Monthly Archives: January 2014

War’s Long Shadow on Happiness

Stereotypes about national mentalities abound, especially in the field of happiness and life satisfaction: angst-driven Germans vs. happy Mexicans; gloomy Hungarians vs. bon-vivant French. Let’s assume that their is a grain of truth in these cliches. Afterall, if one takes international comparisons of happiness, the ranking of countries is remarkably consistent. In other words, some countries always end up being the happiest, whereas others consistently are on the bottom. Why is this?
There are numerous answers and maybe we will never really know, but here I suggest an explanation rooted in the history of a nation: the collective, long-term consequences of war. That war affects individual happiness is evident. Severe, large wars can also affect the whole population, they can generate collective traumas. But do wars in the past affect happiness of today?
For that to be the case the collective memory of a war needs to be passed on from generation to generation. The obvious channel lies within the family, even if this channel is often biased, distorted or conspicuously silent. Culture and tradition are other well-known channels. Comparative literary studies have shown that the corpus of folk tales in some countries is much gloomier than that of others. Grimms’ fairy tales are famous examples, many of which had their roots in misery and war. But it is not only about fairy tales. To take another example: In Continental Europe, the memory about the tragic 30years war has been passed on over generations through novels, archival documents and public ceremonies. And it does not have to stop at the direct, explicit, conscious level. Hence it is plausible that past wars can cast a long shadow. They engrave themselves into the collective memory of a people. If so, they should also affect collective mentality and ultimately happiness of the people long after their termination.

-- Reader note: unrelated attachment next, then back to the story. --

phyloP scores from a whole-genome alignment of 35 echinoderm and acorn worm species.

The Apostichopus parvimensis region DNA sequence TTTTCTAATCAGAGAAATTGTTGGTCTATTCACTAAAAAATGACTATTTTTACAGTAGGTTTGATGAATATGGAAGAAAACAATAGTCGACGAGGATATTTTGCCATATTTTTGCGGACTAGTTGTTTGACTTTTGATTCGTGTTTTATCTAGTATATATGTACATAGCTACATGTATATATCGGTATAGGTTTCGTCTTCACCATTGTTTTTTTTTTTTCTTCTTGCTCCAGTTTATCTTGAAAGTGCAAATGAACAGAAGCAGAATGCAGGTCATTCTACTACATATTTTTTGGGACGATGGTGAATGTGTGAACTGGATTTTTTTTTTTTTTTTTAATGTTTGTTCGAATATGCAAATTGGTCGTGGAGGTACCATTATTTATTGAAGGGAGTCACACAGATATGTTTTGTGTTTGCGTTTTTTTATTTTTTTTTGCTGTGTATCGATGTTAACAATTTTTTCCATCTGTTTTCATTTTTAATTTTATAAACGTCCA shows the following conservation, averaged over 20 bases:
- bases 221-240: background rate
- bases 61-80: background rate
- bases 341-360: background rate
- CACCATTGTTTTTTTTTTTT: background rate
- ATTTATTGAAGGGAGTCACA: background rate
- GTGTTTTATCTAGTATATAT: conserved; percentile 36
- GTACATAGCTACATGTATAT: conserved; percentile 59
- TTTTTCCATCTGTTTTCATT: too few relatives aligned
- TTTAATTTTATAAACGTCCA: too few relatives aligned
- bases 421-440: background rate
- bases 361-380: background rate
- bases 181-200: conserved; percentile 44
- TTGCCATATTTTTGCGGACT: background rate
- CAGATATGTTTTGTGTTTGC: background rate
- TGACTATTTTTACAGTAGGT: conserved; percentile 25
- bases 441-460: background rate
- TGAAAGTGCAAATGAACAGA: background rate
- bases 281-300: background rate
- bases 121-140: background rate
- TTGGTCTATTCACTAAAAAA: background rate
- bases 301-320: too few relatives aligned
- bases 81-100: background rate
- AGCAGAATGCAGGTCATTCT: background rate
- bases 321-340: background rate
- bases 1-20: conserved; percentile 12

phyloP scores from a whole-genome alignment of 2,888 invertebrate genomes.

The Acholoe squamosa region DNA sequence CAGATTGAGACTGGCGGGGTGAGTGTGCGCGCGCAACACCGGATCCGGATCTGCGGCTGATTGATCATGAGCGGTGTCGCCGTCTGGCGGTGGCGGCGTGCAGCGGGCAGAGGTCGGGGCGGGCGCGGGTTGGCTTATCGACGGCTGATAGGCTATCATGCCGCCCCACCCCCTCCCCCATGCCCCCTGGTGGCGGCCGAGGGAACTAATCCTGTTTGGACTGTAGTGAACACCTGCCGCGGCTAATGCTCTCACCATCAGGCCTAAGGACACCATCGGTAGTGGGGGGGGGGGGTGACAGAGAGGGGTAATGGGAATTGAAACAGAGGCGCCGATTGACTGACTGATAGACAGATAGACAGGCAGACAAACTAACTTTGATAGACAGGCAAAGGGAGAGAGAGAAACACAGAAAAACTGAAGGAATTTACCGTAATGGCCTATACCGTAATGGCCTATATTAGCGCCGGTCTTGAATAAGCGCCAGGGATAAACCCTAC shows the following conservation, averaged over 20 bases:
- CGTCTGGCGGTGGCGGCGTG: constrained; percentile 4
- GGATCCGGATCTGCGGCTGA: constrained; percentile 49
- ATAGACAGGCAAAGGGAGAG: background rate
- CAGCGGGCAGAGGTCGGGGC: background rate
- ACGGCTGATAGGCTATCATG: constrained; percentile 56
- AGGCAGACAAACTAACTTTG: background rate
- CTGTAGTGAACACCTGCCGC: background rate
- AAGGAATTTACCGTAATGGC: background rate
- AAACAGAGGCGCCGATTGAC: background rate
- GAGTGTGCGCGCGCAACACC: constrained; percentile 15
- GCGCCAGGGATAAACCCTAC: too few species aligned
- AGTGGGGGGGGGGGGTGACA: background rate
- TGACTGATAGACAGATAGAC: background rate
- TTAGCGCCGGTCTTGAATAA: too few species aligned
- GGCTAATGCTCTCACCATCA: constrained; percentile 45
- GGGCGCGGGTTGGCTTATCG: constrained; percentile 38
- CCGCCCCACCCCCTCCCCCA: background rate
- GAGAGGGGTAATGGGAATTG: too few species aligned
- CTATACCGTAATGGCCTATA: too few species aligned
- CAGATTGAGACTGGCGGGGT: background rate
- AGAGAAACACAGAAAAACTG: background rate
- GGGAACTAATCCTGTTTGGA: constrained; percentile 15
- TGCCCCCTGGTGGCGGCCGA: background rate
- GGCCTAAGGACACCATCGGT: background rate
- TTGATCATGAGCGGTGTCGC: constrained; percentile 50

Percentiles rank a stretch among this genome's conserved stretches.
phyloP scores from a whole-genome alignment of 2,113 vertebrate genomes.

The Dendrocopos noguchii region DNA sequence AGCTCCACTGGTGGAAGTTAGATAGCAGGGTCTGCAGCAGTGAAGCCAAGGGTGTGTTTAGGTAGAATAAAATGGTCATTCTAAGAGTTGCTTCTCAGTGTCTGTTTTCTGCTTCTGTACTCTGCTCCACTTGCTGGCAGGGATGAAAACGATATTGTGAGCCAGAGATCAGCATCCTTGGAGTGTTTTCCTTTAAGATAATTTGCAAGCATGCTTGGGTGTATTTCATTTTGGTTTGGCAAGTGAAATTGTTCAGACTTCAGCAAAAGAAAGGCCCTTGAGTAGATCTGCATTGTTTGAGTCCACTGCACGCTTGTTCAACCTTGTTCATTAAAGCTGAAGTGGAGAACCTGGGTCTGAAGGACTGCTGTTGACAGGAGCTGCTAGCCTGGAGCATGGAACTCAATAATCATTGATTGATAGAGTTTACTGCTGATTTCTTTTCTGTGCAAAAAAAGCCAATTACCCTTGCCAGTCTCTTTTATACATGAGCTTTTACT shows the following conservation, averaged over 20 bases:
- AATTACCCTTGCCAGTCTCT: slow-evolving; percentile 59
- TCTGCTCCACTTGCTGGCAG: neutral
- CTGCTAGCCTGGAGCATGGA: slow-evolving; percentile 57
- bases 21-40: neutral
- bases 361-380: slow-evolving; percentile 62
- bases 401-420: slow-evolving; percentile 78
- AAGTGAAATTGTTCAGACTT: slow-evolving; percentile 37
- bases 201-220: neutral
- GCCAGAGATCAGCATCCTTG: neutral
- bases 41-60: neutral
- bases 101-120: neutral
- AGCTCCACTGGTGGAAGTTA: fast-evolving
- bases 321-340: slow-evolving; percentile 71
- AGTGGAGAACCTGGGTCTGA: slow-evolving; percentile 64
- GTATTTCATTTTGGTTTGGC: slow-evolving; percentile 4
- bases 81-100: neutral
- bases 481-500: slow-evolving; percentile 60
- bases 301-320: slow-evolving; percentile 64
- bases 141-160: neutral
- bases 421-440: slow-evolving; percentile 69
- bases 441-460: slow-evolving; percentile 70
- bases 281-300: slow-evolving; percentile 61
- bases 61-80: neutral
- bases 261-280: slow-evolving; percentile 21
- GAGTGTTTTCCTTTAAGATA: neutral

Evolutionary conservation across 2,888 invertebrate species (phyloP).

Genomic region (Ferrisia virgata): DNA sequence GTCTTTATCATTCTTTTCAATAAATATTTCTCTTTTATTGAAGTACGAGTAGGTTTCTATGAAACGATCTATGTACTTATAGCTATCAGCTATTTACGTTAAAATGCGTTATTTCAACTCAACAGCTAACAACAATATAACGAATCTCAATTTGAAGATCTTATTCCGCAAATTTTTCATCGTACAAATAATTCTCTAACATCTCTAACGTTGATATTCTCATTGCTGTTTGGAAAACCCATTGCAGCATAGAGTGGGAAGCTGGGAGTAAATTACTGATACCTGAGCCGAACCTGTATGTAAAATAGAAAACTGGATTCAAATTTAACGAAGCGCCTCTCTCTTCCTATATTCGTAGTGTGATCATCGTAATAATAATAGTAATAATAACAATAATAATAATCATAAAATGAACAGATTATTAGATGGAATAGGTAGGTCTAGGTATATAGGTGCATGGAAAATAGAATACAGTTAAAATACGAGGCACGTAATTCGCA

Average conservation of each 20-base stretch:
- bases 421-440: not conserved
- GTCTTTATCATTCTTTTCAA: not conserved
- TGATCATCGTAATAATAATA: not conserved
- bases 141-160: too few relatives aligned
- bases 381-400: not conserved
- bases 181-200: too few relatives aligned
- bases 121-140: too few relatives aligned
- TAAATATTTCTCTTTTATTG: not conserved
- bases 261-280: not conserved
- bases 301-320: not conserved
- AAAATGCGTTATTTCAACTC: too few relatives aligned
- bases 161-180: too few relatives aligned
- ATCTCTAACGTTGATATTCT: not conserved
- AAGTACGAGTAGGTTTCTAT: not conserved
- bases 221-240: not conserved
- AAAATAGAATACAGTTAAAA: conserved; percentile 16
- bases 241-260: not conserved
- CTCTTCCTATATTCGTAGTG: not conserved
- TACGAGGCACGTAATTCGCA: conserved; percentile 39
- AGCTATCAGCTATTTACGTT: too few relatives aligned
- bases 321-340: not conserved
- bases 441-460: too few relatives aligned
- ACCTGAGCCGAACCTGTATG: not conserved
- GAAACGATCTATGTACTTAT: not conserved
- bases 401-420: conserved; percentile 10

Such a claim is obviously hard to test. And yet, there is data available on both the number and severity of past wars and on contemporary international differences in happiness. Beginning with the latter, among others the World Value Surveys (http://www.worldvaluessurvey.org/) collect information on the individual and aggregate levels of happiness around the world. I took the data from the Quality of Government cross-section dataset (http://www.qog.pol.gu.se/data/). It reports the share of people in the population who answer that they are very or quite happy. As for data on war, the Correlates of War project (http://www.correlatesofwar.org/) is perhaps the most famous attempt to collect information on the incidence of war over the last two centuries. In particular, the CoW data contains information on the number of interstate wars, lost and won, as well as intrastate, i.e. civil, wars.
There is no simple bivariate correlation between the number of wars of a country in the last 200 years and the average happiness of its citizens. This is not surprising as there are important contemporary determinants of happiness. Two name just one: it has been shown that wealth increases happiness (up to a point, and only to a certain degree). Another important factor is the recent past: post-communist countries still have considerably lower levels of average happiness and life satisfaction. Hence, I use a regression analysis to control for the two factors (GDP per capita and post-communist countries) to explain average happiness with the number of wars in the last two centuries.